The pain of software audits

By Ry Crozier on Aug 11, 2011 10:24 AM
Filed under Software
Page 1 of 2 | Single page

What to do when vendors come knocking at your door.

Audit rights are two words that most software customers would be glad never to hear.

Major software vendors say they aren't invoked often - only when a customer is uncooperative or thought to be willfully non-compliant with their license terms.

But that doesn't mean that vendors aren't taking a very keen interest in how their licenses are used.

In the past three months, the Department of Defence and three NSW state government agencies have found themselves in the Federal Court over license disputes.

Scott & Scott LLP associate attorney Andrew Martin notes the renewed interest by software publishers in "auditing their customer bases".

"It's a pretty simple equation where the publishers are losing revenues on new software purchases," Martin says.

"[Customers] are deferring purchases, upgrades or migrations from one platform to another as the economy is still trying to get itself righted.

"As that happens our experience is that these software companies are generally looking for new revenue streams and those streams are contained in software deployments they haven't been compensated for."

Audits come in two flavours - those where a customer co-operates and those where they don't.

Co-operative customers are targeted by vendor-led consultancy programs that fall broadly under the banner of software asset management (SAM).

These incorporate some form of audit. However, if customers are found to breach software licenses, any restitution to the vendor could be characterised as non-punitive.

Microsoft and Oracle are among vendors who use this strategy, partly to sate their aversion for using the 'A' word.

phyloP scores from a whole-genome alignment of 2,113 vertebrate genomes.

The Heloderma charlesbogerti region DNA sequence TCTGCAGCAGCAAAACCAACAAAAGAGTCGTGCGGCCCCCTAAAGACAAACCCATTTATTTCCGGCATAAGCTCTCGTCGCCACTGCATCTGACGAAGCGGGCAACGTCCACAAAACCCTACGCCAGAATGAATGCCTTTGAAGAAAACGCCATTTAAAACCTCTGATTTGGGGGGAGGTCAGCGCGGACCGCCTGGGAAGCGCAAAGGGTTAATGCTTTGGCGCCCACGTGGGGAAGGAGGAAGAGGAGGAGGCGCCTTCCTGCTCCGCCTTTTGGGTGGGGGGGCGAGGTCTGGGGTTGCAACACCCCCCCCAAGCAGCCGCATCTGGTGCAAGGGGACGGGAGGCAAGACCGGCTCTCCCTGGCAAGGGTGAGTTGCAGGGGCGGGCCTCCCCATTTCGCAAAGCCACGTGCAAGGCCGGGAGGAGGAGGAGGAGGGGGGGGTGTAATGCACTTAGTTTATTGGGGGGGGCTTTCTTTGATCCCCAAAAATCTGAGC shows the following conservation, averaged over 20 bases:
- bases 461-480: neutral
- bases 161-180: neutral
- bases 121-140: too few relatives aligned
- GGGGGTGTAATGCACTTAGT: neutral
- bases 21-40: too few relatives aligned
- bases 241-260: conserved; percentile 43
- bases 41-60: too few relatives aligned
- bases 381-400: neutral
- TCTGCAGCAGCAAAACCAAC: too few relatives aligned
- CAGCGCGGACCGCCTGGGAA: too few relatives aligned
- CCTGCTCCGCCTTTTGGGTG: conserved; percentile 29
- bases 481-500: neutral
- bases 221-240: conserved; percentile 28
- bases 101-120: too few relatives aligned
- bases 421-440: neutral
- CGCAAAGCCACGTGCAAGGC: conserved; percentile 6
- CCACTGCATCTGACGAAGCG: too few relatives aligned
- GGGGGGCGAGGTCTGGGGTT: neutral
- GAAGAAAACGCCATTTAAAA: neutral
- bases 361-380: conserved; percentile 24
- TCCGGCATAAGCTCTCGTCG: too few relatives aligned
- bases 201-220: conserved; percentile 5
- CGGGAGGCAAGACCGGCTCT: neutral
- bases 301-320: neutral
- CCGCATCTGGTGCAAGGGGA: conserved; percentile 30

"Oracle usually does not like to use the word 'audit' and instead tends to ask its customers to engage in a 'license review'," Martin said in a recent blog post.

Customers who don't play ball with the vendors typically face a more formal audit that is invoked from the license contract terms. These audits can involve having to run scripts on your network, paying back-maintenance and quite possibly legal action.

Microsoft Australia's director of license compliance and software asset management Renee Gamble says the company would "only do a handful of formal audits in a given year".

"We leverage the [formal] audit scenario really where a customer might be more willfully non-compliant or where they're not willing to work with us on the SAM program," she says.

Oracle similarly plays down the number of customers that are subjected to formal audit.

Oracle partner Red Rock Consulting's chief executive officer Jonathan Rubinsztein says customers of his company are hit with "one or two" full-blown Oracle-led audits a year.

"It's not a common occurrence... but it does happen," he says.

What's in a (Microsoft) SAM?

Gamble says Microsoft Australia embarks on "literally thousands" of software asset management (SAM) programs a year.

All of those companies are put through a "license reconciliation process" and about 95 percent are found to have some "basic form of non-compliance", Gamble says.

The nature of the SAM process - and who performs it - is determined by the customer's size.